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Apr 20, 2021

The First Transitional Home for Teenage Boys in Belize

The Orange Walk Youth Home of Hope, which currently houses five teenage boys, opened its doors back in September of 2020.  Since then, its residents have been undergoing homeschooling and trainings in everyday life skills.  The home offers these at-risk teenage boys an opportunity to better themselves in these areas where their success may be limited, if not for such guidance.  News Five’s Paul Lopez took a trip north today to find out more about this first of its kind facility.


Paul Lopez, Reporting

The Orange Walk Youth Home of Hope is a transition home for at risk teenage boys. Currently, the Home houses five teenage boys between the ages of thirteen to eighteen. Here at Home of Hope, these boys are prepared for the real world, which they must face upon exit at the age of eighteen.


Yasel Acosta, Interim Executive Director, Orange Walk Youth Home of Hope

“I am responsible for the overall running of the home, the administrative, the HR, the day to day, and just make sure to check in with the boys. How is it going?  Is school going right? How are they doing for the day? So, it encompasses a lot.”


A regular weekday for these boys includes early morning bible devotionals, home schooling, cooking classes, and physical activities on the compound’s green space. There is no gym equipment available to these young men, so they make do with a bit of youthful ingenuity. Doctor Phillip Burket, founder and president of the home, says the idea grew out of his medical work in Belize.


Phillip Burket

Dr. Phillip Burket, Founder/President, Orange Walk Youth Home of Hope

“I have been coming here for five years doing medical missions. And a couple years ago God just placed something on my heart to do something to show love for the people of Belize. What better way to take care of their most vulnerable segment, youth at risk that need help?  We have the distinction of being a transitional home. And basically, it is the first transitional home in the country of Belize. It is where these men are thought life skills. You know, how to find a job, how to do cooking and cleaning. How to take care of themselves, and so on and so forth.  Mostly in the morning times they do their packets which they get from school. In the afternoon they do some of their training, of course they are learning how to cook for lunch and dinner. And then they have some activities to do calisthenics, physical activity. They play some soccer. They have a big field in the back here, wide open. They play soccer there. And of course, they spend time on TV, we try to limit that as much as possible. And their gadgets, they each have their own iPad.”


The home is led by a board of seven members, three from Texas and four from Orange Walk Town. The five teenagers who have called this place their home since its opening in September of 2020 have had a rough start to life.  The Orange Walk Home of Hope offers them a second chance at a better life. To preserve their privacy, we did not interview any of the young men on camera.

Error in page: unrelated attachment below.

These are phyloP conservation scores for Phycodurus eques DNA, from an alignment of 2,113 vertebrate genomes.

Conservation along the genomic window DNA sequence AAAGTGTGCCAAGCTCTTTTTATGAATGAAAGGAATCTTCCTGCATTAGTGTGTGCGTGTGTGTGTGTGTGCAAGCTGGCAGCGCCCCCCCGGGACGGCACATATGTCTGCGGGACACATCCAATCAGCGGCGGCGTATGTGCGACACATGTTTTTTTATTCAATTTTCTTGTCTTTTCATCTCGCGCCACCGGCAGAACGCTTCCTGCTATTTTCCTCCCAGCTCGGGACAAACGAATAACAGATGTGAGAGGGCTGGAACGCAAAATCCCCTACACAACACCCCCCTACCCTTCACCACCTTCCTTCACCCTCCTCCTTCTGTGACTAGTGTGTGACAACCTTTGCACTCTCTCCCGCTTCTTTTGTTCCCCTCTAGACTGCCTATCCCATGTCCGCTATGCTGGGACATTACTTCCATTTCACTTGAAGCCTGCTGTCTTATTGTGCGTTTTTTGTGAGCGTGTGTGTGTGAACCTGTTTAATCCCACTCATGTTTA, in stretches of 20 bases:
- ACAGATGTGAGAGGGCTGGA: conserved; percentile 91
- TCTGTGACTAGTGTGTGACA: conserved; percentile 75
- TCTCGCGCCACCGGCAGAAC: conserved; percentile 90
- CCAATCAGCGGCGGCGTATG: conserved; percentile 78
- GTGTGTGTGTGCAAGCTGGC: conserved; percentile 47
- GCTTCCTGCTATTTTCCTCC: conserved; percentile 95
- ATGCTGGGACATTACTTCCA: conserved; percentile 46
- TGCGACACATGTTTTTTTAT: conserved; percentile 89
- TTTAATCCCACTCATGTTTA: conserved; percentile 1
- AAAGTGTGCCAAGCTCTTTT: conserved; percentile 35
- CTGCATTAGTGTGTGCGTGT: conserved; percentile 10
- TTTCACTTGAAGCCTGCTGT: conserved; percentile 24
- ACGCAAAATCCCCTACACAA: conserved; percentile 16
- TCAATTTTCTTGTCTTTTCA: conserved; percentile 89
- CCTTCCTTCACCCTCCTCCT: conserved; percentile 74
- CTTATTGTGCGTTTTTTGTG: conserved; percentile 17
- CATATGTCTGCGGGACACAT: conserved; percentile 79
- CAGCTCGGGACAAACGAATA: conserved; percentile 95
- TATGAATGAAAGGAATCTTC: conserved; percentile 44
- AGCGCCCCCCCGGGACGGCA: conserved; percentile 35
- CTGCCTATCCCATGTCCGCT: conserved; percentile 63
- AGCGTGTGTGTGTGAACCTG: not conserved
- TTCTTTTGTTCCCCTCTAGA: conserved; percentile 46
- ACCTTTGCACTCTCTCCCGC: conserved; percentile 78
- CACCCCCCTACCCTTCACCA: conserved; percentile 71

Yasel Acosta

Yasel Acosta

“I cannot go into the background stories. But just, the things you have heard, it is just things you yourself cannot even image going through at this day and age. And to think that child had to go through those things. And that is why it is just so amazing. I tell them every day, sometimes I, because they are like Miss, you know some days, I do not even want to wake up. Like, I do not know why, I just wish I could just stay. And I tell them you know, but you need to realize that even just getting out of bed and coming downstairs to do that schoolwork is a great challenge for keep pushing. It is admirable that they can wake up and smile. And, they still have all these dreams. And that is what our home is here for, right.”


Acosta says they really do need some counseling services for the boys. And, like most non-profit organization, the COVID-19 pandemic negatively affected their ability to fund raise.


Dr. Phillip Burket

“So basically, we are privately funded. We do not receive any funds from the Government at this point. We are based on donations here in Belize and in the States.  And it’s been kind of a challenge, financially, during COVID for both countries, I think. But we have a website,  And that is the website where there is a button to donate. So, if you feel led by the Lord to donate that would be great. You can give monthly or a one-time donation.”


Paul Lopez

“What is the cost like to operate, your monthly expense?”


Dr. Phillip Burket

“It is about sixty-five hundred U.S. dollars a month. So, it is pricey. So, it works out to be about a thousand dollars per boy.”


Yasel Acosta

“No day is ever the same, right.  Because you plan, and you quickly learn that, yup, everything will not go as planned. You just must keep going till everything goes. But we have been going and thank God we have.”


Reporting for News Five, I am Paul Lopez.

Viewers please note: This Internet newscast is a verbatim transcript of our evening television newscast. Where speakers use Kriol, we attempt to faithfully reproduce the quotes using a standard spelling system.

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